On Friday, White House physician Sean Conley announced President Trump had begun yet another experimental course of treatment for covid-19 with REGN-COV2, an antibody “cocktail” that has been used in trials with fewer than 1,000 patients and have not received emergency use authorization from the FDA.
It should come as no surprise then that Trump golfs with the company’s CEO and as recently as 2017 held Regeneron stock. But it also appears that the president, a person who just cannot stop tweeting about his anti-abortion agenda in the twilight stretch of the presidential race, is taking a drug that was developed through research that used a common cell cultured decades ago from an aborted fetus, by a company that embraces stem cell research—both practices considered at odds with the anti-abortion agenda, and one of which has been broadly rejected by Trump’s federal advisory committee on taxpayer-funded research.
How interesting that supposedly ironclad convictions can disappear in a moment of mortal crisis.
Last year, the Trump administration halted research using fetal tissue obtained from elective abortions, a regulation that has stymied work on coronavirus vaccines and therapies. In one notable instance this March, a senior immunologist at the National Institutes of Health was prevented from researching the virus after appealing to the administration several times. In August, an administration task force stocked with opponents of human fetal tissue research rejected 14 out of 15 research proposals. Scientists and state attorneys general have appealed to the administration to reverse this ban, arguing that working with fetal tissue—the “gold standard” for many studies—would more quickly and effectively allow coronavirus research to advance.
So far, the administration has not budged on its rules around the use of fetal tissue, and while anti-abortion legislators have urged the president to similarly discontinue the use of embryonic stem cell research, under the pretense that an embryo is basically a fetus, that research venue remains intact. Regeneron’s public position is that it uses a “wide variety of research tools,” including stem cells, to develop its products, which it has noted “adheres to federal and state laws and regulations.”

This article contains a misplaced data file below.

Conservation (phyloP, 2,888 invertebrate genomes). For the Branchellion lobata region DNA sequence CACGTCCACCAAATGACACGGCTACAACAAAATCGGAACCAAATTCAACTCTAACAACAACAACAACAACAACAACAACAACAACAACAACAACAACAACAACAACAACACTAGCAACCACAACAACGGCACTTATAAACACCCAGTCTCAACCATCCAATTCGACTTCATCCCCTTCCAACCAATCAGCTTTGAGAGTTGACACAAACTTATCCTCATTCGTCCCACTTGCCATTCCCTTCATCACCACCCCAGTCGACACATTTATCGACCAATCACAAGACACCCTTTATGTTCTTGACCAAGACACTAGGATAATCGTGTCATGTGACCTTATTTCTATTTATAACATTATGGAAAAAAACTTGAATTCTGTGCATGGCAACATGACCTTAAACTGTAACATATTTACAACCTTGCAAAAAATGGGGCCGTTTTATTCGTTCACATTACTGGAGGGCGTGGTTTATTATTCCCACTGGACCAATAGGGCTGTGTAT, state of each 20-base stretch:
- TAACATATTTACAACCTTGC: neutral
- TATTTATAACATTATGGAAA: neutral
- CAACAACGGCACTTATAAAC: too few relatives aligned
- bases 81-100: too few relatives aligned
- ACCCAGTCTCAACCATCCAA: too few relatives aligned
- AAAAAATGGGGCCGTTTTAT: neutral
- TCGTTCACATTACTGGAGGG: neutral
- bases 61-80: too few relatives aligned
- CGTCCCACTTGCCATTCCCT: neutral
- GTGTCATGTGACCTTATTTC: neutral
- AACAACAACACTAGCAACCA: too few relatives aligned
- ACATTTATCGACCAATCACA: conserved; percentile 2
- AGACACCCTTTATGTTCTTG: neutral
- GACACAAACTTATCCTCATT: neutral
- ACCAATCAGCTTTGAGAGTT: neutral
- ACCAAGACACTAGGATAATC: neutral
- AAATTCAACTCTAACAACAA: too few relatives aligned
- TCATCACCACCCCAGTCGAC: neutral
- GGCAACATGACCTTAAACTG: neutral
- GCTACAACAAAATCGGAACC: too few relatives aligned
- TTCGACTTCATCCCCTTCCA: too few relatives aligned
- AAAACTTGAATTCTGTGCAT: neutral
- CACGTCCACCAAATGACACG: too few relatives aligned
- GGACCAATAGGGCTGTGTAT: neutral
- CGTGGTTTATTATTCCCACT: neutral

But it also, according to supplementary material released by researchers in Science, “briefly” used a derivative of a common cell line called HEK 293 in the development of the therapy that would eventually be administered to Trump—cells originally cultured from an aborted fetus in the ‘70s in the Netherlands. HEK 293 has been used widely for decades in research and industry and enjoys the occasional controversy when, for instance, the Christian media discovers it might have been used in the development of a candy bar or diet soda. Most recently, it has become a focal point for pro-life opposition to some coronavirus vaccines.
As of Monday, the president continued to receive intravenous Remdisivir, the steroid Dexamethasone, and at least six other medicines and supplements, according to his doctors. He has not yet tried hydroxychloroquine, the immunosuppressant he touted as a “game changer” before ordering 66 million doses in June.